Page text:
By Mariyah Saifuddin
Start with the Basics
Do a show and tell: Don’t focus on the bells and whistles of the tool, but rather share how it will simplify operations. For instance, rather than having to download information and manipulate in an Excel spreadsheet, the user can press a couple of keys to get results at their fingertips.
Ease of sharing information: Show the benefits of automating data preparation while also allowing the user to easily disseminate information to a wider audience.
Pick easily understandable data points: For instance, a purchasing sourcing analyst needs a running total of all of the company’s purchasing spend categorized in different views. There is no fuzziness in these numbers.
Financial data can always be used, but often it can be more challenging depending on reporting rules as well as how the system is configured to recognize revenue. At times it can involve custom mapping that you get to do at the data modeling layer before you even utilize an analytics solution like SAC.
In 2020, many clients were using BusinessObjects (BOBJ) and SAC or migrating from BOBJ altogether to SAC. Some clients like the simplicity of using one reporting dashboard tool connected directly to the back end system, whether it be SAP BW4/HANA or S4HANA. Others like the ability to integrate between BOBJ and SAC. Either way, you must engage with the rest of the business to see what those departments prefer before you finalize your plan.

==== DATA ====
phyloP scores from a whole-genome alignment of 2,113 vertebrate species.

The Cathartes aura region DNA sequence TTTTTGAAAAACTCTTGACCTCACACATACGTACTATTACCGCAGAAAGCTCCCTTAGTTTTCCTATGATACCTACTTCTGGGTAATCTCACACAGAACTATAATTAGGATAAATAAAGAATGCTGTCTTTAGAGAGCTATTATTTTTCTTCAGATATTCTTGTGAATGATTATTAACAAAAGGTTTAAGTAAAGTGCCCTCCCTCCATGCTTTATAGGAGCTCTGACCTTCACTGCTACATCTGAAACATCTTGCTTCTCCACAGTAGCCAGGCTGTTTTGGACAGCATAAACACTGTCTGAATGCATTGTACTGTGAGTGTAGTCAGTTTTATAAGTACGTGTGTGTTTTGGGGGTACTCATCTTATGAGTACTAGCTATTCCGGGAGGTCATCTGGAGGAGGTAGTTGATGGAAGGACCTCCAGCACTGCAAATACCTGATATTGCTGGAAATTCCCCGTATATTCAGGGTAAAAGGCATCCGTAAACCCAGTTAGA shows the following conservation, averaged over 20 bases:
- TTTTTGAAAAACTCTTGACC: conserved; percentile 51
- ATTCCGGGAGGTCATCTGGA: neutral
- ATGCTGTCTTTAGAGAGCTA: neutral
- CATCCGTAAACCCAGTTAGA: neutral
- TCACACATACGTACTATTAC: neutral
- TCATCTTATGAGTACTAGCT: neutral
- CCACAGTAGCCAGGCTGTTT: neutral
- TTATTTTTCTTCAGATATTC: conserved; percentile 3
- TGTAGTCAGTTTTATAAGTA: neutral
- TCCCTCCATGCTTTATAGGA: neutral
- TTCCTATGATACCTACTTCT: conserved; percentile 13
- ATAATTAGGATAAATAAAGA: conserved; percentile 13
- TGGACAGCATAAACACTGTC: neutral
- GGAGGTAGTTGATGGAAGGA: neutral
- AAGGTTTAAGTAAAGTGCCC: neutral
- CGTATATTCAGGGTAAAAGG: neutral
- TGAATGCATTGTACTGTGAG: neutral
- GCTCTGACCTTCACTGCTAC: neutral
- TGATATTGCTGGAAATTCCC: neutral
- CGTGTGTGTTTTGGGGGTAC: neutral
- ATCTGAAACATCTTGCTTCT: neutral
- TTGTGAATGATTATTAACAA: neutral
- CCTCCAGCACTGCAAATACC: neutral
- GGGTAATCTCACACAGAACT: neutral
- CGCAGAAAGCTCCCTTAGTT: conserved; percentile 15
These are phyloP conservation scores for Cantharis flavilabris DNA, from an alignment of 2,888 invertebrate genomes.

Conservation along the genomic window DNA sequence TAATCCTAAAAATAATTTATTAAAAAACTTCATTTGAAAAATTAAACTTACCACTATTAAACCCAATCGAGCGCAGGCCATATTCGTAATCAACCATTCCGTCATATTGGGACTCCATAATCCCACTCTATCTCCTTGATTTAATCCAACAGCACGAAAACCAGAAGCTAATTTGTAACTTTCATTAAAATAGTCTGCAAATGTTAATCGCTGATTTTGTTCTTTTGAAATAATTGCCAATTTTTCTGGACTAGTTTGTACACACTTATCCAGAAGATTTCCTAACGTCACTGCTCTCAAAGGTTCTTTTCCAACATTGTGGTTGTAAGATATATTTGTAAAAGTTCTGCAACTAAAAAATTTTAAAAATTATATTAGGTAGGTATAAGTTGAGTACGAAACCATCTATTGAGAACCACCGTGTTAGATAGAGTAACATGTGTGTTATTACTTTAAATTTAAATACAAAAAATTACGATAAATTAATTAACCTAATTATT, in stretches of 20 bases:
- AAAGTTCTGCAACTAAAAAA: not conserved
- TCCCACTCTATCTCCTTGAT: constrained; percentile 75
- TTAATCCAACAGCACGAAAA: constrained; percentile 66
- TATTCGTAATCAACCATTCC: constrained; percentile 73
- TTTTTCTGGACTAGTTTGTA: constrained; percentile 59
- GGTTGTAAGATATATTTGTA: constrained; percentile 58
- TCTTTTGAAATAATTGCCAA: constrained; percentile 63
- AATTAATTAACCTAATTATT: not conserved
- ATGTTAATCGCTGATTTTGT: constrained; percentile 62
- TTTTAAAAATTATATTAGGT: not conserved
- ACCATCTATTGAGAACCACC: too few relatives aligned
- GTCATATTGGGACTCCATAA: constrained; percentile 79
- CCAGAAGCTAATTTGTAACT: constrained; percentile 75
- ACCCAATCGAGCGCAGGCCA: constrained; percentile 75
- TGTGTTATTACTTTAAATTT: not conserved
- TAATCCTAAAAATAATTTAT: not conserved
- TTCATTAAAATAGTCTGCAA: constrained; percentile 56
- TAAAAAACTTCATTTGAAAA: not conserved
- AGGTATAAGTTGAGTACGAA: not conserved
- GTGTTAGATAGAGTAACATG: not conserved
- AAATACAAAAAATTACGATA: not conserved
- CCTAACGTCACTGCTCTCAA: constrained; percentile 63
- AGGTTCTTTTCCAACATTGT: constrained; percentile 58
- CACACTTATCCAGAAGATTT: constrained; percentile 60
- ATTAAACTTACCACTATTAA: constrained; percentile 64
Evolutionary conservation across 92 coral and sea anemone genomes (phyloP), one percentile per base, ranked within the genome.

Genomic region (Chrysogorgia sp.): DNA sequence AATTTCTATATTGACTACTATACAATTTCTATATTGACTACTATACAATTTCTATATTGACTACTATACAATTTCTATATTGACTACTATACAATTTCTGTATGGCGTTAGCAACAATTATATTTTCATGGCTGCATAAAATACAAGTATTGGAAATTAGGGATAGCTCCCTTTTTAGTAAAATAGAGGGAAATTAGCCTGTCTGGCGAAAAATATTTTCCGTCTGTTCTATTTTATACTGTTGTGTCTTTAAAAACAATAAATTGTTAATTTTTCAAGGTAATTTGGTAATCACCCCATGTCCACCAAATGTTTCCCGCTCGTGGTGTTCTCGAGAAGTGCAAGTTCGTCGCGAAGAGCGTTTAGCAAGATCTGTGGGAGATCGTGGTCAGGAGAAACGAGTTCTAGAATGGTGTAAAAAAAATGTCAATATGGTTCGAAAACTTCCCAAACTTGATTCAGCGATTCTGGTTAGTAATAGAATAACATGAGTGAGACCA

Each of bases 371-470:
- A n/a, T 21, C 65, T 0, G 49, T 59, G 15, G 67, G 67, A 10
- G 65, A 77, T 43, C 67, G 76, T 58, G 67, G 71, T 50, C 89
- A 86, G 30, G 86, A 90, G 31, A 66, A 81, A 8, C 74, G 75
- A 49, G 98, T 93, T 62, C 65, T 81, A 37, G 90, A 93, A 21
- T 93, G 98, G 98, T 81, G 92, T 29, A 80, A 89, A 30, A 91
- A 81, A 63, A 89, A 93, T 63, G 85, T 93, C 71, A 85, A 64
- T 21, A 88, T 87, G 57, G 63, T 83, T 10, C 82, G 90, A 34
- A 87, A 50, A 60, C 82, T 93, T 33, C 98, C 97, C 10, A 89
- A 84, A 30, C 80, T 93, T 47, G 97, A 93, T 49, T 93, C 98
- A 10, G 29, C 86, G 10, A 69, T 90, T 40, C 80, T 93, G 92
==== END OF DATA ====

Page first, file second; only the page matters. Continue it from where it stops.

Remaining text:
Lessons Shared by Experts
Get business and IT aligned. This includes the IT department that needs to support the software stacks, the users who will interface with tools consistently, and those who will work with the reporting and dashboard results regardless of where they are in the organization. It is a balancing act on how to best achieve the goals desired.
Avoid pitfalls by hiring experts that can help achieve goals faster because they do it regularly. For instance, if technical infrastructure needs to be in place, find a team to help establish connectors needed in the back end. Work cannot move forward without the needed connectors and this results in delays and potential budget overruns.
Start with a familiar data set. If users are familiar with the data and numbers, they don’t need to focus on the numbers but rather how the numbers are presented and consumed. It is beneficial for end-users to see their own data reflected in an SAC dashboard. It not only catches their eye, but it gives them insights.
For example, take the Excel-driven, tabular reporting of a familiar data set and show them a dashboard with bells and whistles such as numeric tiles, charts, variances and thresholds. These features, used in presenting a familiar data set, show the user the power of SAC.
Start with the end in mind. Remove any complexity such as data validation and data modeling. Do not do initial requirements gathering. Rather show users an existing report they know well in SAC and adoption of SAC will more than likely be welcomed. The rest of it will be figured out by your team.
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Other parts in this SAC series, all available on the Tech-Driven Business podcast page:
SAP Support Portal: Of course, it all starts here. The portal includes all manner of training materials and for those just getting started with SAC there’s a wealth of resources.